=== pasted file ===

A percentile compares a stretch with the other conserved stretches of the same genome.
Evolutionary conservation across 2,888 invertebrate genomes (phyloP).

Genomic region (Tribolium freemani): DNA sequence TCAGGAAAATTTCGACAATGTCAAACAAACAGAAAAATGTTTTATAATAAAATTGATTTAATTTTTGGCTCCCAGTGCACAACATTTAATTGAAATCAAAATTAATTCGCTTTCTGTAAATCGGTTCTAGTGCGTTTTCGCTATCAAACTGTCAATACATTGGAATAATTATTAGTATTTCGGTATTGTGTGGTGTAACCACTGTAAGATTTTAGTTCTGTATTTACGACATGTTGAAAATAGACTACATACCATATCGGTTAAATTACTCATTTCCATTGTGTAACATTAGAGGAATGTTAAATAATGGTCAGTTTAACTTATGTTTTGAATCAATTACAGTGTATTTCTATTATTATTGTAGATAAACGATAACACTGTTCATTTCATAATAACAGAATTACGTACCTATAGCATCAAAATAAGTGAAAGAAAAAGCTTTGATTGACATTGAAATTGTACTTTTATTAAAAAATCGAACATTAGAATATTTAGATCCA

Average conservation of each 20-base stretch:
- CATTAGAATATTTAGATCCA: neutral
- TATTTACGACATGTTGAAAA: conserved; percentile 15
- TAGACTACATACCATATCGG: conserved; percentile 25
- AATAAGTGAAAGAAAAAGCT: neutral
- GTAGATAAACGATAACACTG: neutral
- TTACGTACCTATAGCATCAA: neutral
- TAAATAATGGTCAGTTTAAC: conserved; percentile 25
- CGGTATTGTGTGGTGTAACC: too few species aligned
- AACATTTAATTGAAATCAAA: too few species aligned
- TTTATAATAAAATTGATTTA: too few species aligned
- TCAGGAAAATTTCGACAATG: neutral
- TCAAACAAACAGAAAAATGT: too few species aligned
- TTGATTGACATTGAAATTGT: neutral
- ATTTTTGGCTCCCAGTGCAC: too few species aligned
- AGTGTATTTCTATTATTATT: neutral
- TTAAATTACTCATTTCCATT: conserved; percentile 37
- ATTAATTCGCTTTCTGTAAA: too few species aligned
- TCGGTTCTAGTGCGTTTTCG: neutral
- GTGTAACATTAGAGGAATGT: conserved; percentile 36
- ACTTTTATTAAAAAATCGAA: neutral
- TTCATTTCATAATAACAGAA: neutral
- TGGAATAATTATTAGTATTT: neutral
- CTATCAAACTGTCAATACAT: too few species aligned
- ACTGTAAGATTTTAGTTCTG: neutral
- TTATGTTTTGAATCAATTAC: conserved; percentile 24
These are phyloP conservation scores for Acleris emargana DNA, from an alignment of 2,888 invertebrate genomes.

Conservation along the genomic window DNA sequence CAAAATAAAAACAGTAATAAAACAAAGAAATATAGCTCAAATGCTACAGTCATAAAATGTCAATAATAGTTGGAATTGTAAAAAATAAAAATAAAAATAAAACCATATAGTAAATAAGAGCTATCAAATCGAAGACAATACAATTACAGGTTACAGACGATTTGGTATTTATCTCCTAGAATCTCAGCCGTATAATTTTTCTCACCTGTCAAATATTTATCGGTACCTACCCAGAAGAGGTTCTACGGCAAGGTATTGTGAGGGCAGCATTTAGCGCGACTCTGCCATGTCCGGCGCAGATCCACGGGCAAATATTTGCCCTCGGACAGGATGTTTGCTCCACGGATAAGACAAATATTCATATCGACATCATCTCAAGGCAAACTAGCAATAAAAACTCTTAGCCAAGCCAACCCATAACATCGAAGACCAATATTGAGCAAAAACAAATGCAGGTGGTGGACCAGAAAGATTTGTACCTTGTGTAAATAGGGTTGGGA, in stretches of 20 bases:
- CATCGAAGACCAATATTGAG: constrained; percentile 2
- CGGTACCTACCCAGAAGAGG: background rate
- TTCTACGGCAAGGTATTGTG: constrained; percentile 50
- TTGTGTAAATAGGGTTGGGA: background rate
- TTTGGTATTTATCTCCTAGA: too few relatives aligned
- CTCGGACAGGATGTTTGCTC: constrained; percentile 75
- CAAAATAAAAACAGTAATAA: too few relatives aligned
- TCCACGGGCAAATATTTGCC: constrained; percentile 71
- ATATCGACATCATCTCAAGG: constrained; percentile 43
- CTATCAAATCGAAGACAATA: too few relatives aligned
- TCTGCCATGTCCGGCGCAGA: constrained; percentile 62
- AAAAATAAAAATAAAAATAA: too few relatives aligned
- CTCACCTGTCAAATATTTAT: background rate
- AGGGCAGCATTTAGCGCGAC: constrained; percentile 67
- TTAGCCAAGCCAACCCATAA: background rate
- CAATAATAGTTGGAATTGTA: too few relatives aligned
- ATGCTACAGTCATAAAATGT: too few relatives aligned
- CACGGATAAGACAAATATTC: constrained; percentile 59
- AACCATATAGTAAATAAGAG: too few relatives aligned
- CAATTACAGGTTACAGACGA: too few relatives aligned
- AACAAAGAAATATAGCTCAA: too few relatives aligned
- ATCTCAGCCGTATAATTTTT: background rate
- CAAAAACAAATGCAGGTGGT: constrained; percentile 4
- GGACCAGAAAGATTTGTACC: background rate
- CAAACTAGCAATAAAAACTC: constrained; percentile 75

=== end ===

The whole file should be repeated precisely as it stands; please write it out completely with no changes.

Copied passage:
A percentile compares a stretch with the other conserved stretches of the same genome.
Evolutionary conservation across 2,888 invertebrate genomes (phyloP).

Genomic region (Tribolium freemani): DNA sequence TCAGGAAAATTTCGACAATGTCAAACAAACAGAAAAATGTTTTATAATAAAATTGATTTAATTTTTGGCTCCCAGTGCACAACATTTAATTGAAATCAAAATTAATTCGCTTTCTGTAAATCGGTTCTAGTGCGTTTTCGCTATCAAACTGTCAATACATTGGAATAATTATTAGTATTTCGGTATTGTGTGGTGTAACCACTGTAAGATTTTAGTTCTGTATTTACGACATGTTGAAAATAGACTACATACCATATCGGTTAAATTACTCATTTCCATTGTGTAACATTAGAGGAATGTTAAATAATGGTCAGTTTAACTTATGTTTTGAATCAATTACAGTGTATTTCTATTATTATTGTAGATAAACGATAACACTGTTCATTTCATAATAACAGAATTACGTACCTATAGCATCAAAATAAGTGAAAGAAAAAGCTTTGATTGACATTGAAATTGTACTTTTATTAAAAAATCGAACATTAGAATATTTAGATCCA

Average conservation of each 20-base stretch:
- CATTAGAATATTTAGATCCA: neutral
- TATTTACGACATGTTGAAAA: conserved; percentile 15
- TAGACTACATACCATATCGG: conserved; percentile 25
- AATAAGTGAAAGAAAAAGCT: neutral
- GTAGATAAACGATAACACTG: neutral
- TTACGTACCTATAGCATCAA: neutral
- TAAATAATGGTCAGTTTAAC: conserved; percentile 25
- CGGTATTGTGTGGTGTAACC: too few species aligned
- AACATTTAATTGAAATCAAA: too few species aligned
- TTTATAATAAAATTGATTTA: too few species aligned
- TCAGGAAAATTTCGACAATG: neutral
- TCAAACAAACAGAAAAATGT: too few species aligned
- TTGATTGACATTGAAATTGT: neutral
- ATTTTTGGCTCCCAGTGCAC: too few species aligned
- AGTGTATTTCTATTATTATT: neutral
- TTAAATTACTCATTTCCATT: conserved; percentile 37
- ATTAATTCGCTTTCTGTAAA: too few species aligned
- TCGGTTCTAGTGCGTTTTCG: neutral
- GTGTAACATTAGAGGAATGT: conserved; percentile 36
- ACTTTTATTAAAAAATCGAA: neutral
- TTCATTTCATAATAACAGAA: neutral
- TGGAATAATTATTAGTATTT: neutral
- CTATCAAACTGTCAATACAT: too few species aligned
- ACTGTAAGATTTTAGTTCTG: neutral
- TTATGTTTTGAATCAATTAC: conserved; percentile 24
These are phyloP conservation scores for Acleris emargana DNA, from an alignment of 2,888 invertebrate genomes.

Conservation along the genomic window DNA sequence CAAAATAAAAACAGTAATAAAACAAAGAAATATAGCTCAAATGCTACAGTCATAAAATGTCAATAATAGTTGGAATTGTAAAAAATAAAAATAAAAATAAAACCATATAGTAAATAAGAGCTATCAAATCGAAGACAATACAATTACAGGTTACAGACGATTTGGTATTTATCTCCTAGAATCTCAGCCGTATAATTTTTCTCACCTGTCAAATATTTATCGGTACCTACCCAGAAGAGGTTCTACGGCAAGGTATTGTGAGGGCAGCATTTAGCGCGACTCTGCCATGTCCGGCGCAGATCCACGGGCAAATATTTGCCCTCGGACAGGATGTTTGCTCCACGGATAAGACAAATATTCATATCGACATCATCTCAAGGCAAACTAGCAATAAAAACTCTTAGCCAAGCCAACCCATAACATCGAAGACCAATATTGAGCAAAAACAAATGCAGGTGGTGGACCAGAAAGATTTGTACCTTGTGTAAATAGGGTTGGGA, in stretches of 20 bases:
- CATCGAAGACCAATATTGAG: constrained; percentile 2
- CGGTACCTACCCAGAAGAGG: background rate
- TTCTACGGCAAGGTATTGTG: constrained; percentile 50
- TTGTGTAAATAGGGTTGGGA: background rate
- TTTGGTATTTATCTCCTAGA: too few relatives aligned
- CTCGGACAGGATGTTTGCTC: constrained; percentile 75
- CAAAATAAAAACAGTAATAA: too few relatives aligned
- TCCACGGGCAAATATTTGCC: constrained; percentile 71
- ATATCGACATCATCTCAAGG: constrained; percentile 43
- CTATCAAATCGAAGACAATA: too few relatives aligned
- TCTGCCATGTCCGGCGCAGA: constrained; percentile 62
- AAAAATAAAAATAAAAATAA: too few relatives aligned
- CTCACCTGTCAAATATTTAT: background rate
- AGGGCAGCATTTAGCGCGAC: constrained; percentile 67
- TTAGCCAAGCCAACCCATAA: background rate
- CAATAATAGTTGGAATTGTA: too few relatives aligned
- ATGCTACAGTCATAAAATGT: too few relatives aligned
- CACGGATAAGACAAATATTC: constrained; percentile 59
- AACCATATAGTAAATAAGAG: too few relatives aligned
- CAATTACAGGTTACAGACGA: too few relatives aligned
- AACAAAGAAATATAGCTCAA: too few relatives aligned
- ATCTCAGCCGTATAATTTTT: background rate
- CAAAAACAAATGCAGGTGGT: constrained; percentile 4
- GGACCAGAAAGATTTGTACC: background rate
- CAAACTAGCAATAAAAACTC: constrained; percentile 75